Holly Solomon Criticizes My ArtThe lecture hall of the art museum was standing room only for what was sure to be a lively discussion. Despite over 1,000 entries from 12 states the juror of the 20th Joslyn Biennial was not impressed. The juror thought of us as uneducated and that our art would not even be considered acceptable in the world of art she lived in.
Her Juror’s Statement read: “it is apparent to me that these talented artists have little or no reference to the vocabulary associated with contemporary art and therefore very little possibility of achieving work which would be considered acceptable in an art historical reference. It is a great hope that this community, both the financial and intellectual, will support this institution and its staff in order to further educate the intellectual/artistic community”
Since many of the pieces she chose to exhibit were from university art professors and Bemis Foundation artists, it wasn’t long before someone challenged her opinion. In the ensuing dialog I sensed that she was genuinely interested in helping us understand her point of view. And her point of view needed to be carefully considered. She was Holly Solomon, an important collector of contemporary art and founder of the Solomon Gallery in New York City. And New York City was where art was sold, made, defined, and legitimized.
|My painting singled out as an example of bad art|
However, it became personal when she spoke specifically about my painting: “Don't get me wrong the work in the show is very well done, but my god, someone painted a cornfield”. I had been used as an example of someone who didn’t understand and whose art was not acceptable in her contemporary art world.
A New DirectionRather than defend myself with my credentials and artwork, I challenged myself to re-examine everything I thought I knew. I studied what the art critics wrote, both past and present. I was determined not to be a “Sunday Painter” having no clue as to the meaning of fine art in a contemporary world.
I came to the conclusion that new media had assumed most of art’s traditional functions and the common man cares little for the theories, art, and events done in the name of contemporary art. The art world was obsessed with their theories, their message, with being the first to do something different. They were creating art for themselves. I came to believe what Francis Shaefer said:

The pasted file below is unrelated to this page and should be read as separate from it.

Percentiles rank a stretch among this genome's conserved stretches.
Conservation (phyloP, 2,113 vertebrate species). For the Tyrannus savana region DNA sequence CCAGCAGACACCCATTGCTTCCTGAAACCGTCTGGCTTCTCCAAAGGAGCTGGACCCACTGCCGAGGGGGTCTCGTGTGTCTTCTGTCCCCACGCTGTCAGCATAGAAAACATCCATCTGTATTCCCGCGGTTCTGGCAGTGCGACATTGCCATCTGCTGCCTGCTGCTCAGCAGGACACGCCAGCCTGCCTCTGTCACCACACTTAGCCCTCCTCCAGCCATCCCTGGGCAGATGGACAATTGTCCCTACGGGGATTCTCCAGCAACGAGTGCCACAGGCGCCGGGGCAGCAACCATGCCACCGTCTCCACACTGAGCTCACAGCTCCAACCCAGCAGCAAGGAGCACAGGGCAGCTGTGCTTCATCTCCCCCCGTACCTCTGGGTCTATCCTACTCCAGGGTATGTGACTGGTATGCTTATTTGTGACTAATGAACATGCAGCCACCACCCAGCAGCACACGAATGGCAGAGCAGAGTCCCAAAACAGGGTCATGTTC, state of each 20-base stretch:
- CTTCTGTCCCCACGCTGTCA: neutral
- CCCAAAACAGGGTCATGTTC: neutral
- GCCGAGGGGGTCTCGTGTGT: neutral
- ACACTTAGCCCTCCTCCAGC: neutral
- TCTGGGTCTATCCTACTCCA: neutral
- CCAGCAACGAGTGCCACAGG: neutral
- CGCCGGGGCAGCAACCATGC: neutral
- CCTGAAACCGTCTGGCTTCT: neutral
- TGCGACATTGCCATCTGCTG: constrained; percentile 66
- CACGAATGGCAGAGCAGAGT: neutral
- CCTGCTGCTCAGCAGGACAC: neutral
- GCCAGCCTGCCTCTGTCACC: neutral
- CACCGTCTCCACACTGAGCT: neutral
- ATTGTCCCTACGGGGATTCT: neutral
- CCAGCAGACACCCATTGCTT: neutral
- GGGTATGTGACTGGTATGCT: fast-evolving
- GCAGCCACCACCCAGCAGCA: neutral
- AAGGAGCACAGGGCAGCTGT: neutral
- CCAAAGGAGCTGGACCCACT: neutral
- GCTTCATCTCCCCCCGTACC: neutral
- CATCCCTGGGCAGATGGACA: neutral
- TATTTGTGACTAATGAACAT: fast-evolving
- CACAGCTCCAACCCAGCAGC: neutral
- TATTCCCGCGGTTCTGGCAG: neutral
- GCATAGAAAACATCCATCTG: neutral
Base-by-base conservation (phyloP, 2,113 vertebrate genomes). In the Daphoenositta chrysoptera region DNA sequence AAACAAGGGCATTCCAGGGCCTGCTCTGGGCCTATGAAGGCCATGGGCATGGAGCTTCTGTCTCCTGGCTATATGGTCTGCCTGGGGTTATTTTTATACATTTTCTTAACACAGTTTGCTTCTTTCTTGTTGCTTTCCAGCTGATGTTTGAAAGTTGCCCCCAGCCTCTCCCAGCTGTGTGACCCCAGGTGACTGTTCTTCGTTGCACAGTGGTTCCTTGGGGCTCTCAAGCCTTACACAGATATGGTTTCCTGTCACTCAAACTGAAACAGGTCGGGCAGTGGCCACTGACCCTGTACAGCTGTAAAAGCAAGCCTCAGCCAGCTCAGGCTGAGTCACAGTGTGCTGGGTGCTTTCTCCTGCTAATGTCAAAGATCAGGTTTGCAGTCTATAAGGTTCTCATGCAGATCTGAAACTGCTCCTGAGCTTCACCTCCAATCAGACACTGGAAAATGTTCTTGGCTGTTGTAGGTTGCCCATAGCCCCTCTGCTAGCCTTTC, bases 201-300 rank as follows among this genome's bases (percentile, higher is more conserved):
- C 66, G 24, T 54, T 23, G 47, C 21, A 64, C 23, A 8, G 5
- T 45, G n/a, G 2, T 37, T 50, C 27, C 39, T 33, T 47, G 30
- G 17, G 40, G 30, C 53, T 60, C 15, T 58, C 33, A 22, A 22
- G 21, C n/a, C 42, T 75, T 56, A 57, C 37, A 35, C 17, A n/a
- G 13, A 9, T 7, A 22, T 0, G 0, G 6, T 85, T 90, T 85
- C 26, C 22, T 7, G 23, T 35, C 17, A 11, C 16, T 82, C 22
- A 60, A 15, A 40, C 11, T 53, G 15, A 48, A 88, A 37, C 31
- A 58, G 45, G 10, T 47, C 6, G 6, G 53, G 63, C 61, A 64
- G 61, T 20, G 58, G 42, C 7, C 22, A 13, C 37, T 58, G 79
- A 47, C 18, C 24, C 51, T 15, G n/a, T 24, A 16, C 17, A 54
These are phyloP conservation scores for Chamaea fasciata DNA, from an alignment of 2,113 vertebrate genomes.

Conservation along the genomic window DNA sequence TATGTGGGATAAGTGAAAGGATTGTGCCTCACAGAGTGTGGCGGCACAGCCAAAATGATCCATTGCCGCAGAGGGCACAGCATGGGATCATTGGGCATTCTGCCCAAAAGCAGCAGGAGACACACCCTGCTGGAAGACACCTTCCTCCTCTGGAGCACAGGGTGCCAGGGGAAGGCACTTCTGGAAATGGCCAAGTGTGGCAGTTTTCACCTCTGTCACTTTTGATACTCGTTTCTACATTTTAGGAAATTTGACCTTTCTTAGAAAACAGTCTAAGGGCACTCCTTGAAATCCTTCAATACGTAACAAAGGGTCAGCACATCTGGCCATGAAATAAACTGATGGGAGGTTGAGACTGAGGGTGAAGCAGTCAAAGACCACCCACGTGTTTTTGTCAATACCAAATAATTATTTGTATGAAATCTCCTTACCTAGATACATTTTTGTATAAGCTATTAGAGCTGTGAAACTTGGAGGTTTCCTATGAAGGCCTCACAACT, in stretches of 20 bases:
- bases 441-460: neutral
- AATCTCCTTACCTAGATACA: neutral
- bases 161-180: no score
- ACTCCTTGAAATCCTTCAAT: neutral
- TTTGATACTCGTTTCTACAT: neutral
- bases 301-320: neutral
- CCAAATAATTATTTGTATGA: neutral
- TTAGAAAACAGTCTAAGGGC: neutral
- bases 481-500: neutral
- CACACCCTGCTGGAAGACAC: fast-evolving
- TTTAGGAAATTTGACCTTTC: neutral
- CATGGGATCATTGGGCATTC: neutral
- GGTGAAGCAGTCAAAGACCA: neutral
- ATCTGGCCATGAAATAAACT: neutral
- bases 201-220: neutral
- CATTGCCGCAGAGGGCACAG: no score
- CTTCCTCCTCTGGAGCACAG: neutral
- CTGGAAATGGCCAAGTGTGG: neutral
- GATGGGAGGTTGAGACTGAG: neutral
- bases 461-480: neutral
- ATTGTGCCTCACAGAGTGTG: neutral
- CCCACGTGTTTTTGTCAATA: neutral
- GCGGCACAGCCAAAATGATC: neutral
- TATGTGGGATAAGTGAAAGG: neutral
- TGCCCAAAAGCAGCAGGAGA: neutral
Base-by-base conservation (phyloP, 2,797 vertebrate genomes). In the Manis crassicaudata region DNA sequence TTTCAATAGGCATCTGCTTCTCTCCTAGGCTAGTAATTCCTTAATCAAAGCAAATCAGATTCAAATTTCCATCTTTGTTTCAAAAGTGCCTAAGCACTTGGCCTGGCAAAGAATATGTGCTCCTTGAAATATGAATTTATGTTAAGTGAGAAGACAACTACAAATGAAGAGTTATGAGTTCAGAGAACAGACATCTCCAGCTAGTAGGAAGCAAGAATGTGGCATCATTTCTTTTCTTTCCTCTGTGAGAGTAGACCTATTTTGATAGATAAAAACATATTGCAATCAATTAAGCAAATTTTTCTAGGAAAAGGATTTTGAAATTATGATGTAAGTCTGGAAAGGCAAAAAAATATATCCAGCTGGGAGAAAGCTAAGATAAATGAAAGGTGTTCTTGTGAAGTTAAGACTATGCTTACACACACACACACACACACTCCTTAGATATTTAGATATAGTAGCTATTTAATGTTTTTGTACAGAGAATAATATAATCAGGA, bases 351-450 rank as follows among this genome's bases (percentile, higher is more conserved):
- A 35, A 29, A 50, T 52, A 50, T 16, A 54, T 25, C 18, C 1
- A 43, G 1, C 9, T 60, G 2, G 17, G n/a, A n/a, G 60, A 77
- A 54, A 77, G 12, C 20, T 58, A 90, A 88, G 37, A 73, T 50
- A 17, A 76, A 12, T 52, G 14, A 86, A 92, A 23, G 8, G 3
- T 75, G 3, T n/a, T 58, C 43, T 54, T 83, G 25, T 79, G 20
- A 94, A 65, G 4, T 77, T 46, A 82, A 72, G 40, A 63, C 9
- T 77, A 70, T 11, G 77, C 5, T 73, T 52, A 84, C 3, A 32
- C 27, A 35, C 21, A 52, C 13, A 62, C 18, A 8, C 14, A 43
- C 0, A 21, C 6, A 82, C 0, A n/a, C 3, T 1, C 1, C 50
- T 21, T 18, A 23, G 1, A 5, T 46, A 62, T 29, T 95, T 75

Only when the technique matched the world view being presented could it be considered great art.
|A new direction, but the same message|
Armed with a new technique to wrap my theory in my new work was a hit and attracted an art representative with connections. I was even accepted into a Minneapolis Art Gallery without them even looking at my work. I saw the promotion of my art and art as one. The more outlandish my work and promotion the more successful I became. But I realized that I needed to live and work in New York City if I was ever to attain my goal. With little money and 2 young children this was something I was unable to do. I put my art career on hold for the next 20 years and concentrated on a professional career that had nothing to do with the art world.
The Mating Dance of the Artist
The “time off” from making and thinking about art was good for me as it gave me a perspective on life and art I would not otherwise have understood. I realized that the artist wishing to make a name for himself in the fine art world really has little choice but to live and work in New York City and do the mating dance described in Tom Wolfe's book “The Painted Word”:
“Because he could close his eyes and try to believe that all that mattered was that he knew his work was great… and that other artists respected it… and that History would surely record his achievements… but deep down he knew he was lying to himself. I want to be a name, goddamn it! – at least that, a name on the lips of museum curators, gallery owners, collectors… even the journalists!”
And here my dear readers is the mating dance:
- The Boho Dance, in which the artist shows his stuff within the circles, coteries, movements, isms, of the home neighborhood, Bohemia itself, as if he doesn’t care about anything else; as if, in fact, he has a knife in his teeth against the fashionable world uptown.
- The Consummation, in which culturati from that very same world, le monde, scout the various new movements and new artists of Bohemia, select those who seem the most exciting, original, important, by whatever standards–and shower them with all the rewards of celebrity.
Holly Solomon saved my artistic life by making me realize what was required if I wanted to live and work in her world. But I have rejected the path that so many take. Instead -
I have made a deliberate choice to live and paint in obscurity far from the art world. Without the pressure to sell or exhibit I am truly free to paint according to my own vision and convictions.
Maybe I have attained the modern ideal of an artist described by Tom Wolfe, and further edited by me:
“To be the unrecognized but free spirit, to cut himself forever free from the bonds of the greedy and hypocritical, to be the artist I desire regardless of the consequences of being out of step with current fads, to look at the world in a way they may not see–In short, to be the Bohemian.